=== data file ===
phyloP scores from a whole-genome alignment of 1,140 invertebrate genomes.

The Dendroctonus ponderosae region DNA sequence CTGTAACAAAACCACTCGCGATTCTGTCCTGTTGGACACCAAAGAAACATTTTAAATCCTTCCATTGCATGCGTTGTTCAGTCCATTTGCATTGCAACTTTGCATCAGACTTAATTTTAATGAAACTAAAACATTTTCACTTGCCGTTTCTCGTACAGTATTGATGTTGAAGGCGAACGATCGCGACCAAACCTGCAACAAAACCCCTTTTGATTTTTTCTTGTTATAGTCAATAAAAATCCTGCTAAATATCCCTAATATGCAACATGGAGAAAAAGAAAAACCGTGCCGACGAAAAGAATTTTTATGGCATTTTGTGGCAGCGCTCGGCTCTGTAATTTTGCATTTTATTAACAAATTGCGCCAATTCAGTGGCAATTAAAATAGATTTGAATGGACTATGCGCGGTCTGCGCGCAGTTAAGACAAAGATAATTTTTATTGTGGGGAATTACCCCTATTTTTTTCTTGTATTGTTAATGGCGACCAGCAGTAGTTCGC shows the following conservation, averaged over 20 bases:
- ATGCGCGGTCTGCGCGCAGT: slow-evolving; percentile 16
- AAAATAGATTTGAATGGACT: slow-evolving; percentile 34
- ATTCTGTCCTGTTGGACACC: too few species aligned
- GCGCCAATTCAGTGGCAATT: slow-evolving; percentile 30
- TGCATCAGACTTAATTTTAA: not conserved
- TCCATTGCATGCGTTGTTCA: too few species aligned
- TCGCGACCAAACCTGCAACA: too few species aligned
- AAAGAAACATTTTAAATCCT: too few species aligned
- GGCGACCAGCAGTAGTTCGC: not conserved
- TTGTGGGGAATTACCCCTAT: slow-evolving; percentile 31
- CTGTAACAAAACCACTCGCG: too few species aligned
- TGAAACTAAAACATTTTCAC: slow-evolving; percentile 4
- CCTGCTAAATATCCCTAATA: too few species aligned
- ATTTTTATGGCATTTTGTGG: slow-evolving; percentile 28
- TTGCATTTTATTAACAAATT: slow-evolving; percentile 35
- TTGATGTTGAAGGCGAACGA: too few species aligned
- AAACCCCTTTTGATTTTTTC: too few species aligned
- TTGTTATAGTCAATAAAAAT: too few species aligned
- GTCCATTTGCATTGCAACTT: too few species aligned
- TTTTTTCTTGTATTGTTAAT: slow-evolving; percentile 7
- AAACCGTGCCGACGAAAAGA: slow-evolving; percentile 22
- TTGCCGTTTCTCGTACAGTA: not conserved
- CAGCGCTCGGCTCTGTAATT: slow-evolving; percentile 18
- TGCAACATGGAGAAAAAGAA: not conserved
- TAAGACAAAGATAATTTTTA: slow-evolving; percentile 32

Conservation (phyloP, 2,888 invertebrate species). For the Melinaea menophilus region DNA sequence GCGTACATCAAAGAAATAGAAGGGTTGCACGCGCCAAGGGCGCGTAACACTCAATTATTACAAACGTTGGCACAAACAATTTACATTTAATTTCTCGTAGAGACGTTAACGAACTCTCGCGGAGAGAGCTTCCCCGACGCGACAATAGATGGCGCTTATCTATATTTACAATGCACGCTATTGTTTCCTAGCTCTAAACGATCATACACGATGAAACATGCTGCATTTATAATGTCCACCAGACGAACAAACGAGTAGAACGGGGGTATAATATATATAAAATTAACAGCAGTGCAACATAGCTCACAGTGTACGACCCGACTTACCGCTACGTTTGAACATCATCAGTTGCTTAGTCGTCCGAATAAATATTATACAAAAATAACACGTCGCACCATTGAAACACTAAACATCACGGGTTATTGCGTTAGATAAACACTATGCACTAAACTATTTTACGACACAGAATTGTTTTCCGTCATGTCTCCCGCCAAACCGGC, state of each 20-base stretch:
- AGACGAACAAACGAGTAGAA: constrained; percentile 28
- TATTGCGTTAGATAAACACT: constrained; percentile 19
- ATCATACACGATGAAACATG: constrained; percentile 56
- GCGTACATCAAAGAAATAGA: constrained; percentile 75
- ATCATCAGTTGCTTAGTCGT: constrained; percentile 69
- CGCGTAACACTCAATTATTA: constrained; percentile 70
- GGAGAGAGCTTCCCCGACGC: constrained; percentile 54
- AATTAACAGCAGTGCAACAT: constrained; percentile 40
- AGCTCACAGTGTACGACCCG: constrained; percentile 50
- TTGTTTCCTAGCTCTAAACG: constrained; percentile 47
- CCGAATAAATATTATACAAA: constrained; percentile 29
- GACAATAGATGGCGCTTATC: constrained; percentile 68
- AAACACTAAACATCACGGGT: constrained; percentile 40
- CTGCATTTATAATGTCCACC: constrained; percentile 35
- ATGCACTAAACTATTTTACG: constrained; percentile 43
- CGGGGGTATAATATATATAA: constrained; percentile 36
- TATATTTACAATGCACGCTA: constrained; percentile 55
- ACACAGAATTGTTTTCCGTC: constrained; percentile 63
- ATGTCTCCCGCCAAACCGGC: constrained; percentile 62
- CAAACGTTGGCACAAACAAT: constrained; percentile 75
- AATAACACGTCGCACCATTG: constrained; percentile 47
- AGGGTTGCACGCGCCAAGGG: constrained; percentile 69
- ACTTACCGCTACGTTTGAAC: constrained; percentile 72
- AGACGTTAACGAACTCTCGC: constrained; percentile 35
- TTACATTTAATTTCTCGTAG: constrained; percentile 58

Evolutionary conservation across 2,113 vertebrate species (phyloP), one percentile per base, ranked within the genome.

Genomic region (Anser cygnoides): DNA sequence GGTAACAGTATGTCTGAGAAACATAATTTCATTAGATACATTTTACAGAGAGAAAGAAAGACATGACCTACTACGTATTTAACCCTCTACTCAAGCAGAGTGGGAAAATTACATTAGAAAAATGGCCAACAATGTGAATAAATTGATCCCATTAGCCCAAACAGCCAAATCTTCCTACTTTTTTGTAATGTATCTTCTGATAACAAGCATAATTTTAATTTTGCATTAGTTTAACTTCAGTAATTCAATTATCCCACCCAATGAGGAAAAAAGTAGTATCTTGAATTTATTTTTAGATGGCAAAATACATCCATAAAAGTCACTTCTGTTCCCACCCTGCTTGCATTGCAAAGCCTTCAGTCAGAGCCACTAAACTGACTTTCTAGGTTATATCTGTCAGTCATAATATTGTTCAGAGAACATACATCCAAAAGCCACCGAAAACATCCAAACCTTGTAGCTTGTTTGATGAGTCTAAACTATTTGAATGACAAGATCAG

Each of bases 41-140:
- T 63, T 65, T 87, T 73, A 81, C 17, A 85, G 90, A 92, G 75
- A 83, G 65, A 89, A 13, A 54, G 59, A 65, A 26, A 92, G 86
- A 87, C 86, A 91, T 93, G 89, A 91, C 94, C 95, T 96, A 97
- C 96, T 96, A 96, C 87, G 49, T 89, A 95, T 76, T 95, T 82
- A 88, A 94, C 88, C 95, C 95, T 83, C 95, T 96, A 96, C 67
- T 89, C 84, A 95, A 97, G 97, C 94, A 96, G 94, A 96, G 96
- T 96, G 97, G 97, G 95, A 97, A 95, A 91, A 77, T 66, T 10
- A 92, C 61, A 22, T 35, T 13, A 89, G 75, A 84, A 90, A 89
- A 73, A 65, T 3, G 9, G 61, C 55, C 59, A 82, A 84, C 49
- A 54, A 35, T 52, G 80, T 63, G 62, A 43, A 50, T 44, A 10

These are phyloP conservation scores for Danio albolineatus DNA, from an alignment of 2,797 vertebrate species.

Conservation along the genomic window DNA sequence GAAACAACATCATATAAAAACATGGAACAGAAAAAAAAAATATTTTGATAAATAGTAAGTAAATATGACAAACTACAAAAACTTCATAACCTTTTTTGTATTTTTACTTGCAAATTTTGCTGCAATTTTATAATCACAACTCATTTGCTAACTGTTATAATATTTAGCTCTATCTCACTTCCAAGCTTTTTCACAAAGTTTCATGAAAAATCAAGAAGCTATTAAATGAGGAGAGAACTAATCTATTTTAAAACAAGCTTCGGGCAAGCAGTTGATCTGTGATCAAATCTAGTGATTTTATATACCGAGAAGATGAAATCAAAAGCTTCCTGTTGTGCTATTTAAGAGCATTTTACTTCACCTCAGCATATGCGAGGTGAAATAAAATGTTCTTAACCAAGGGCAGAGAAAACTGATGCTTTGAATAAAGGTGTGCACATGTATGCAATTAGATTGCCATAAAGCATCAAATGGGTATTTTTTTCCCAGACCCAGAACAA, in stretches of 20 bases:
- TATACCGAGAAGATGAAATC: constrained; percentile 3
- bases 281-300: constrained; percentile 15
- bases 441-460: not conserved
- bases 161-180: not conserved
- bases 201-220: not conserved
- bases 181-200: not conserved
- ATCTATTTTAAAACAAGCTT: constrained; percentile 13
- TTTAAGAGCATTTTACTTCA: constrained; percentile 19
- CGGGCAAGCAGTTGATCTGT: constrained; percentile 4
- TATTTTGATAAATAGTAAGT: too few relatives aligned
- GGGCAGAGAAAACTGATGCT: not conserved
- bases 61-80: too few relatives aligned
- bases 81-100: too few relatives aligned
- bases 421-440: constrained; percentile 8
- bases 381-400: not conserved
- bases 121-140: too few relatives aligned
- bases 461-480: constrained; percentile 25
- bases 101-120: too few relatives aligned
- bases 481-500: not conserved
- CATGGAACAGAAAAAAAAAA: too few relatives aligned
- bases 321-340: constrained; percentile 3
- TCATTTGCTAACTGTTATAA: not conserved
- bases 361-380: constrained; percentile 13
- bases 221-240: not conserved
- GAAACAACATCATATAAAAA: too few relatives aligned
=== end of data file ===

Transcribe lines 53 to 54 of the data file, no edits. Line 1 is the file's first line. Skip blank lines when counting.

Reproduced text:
- TTACATTTAATTTCTCGTAG: constrained; percentile 58

Evolutionary conservation across 2,113 vertebrate species (phyloP), one percentile per base, ranked within the genome.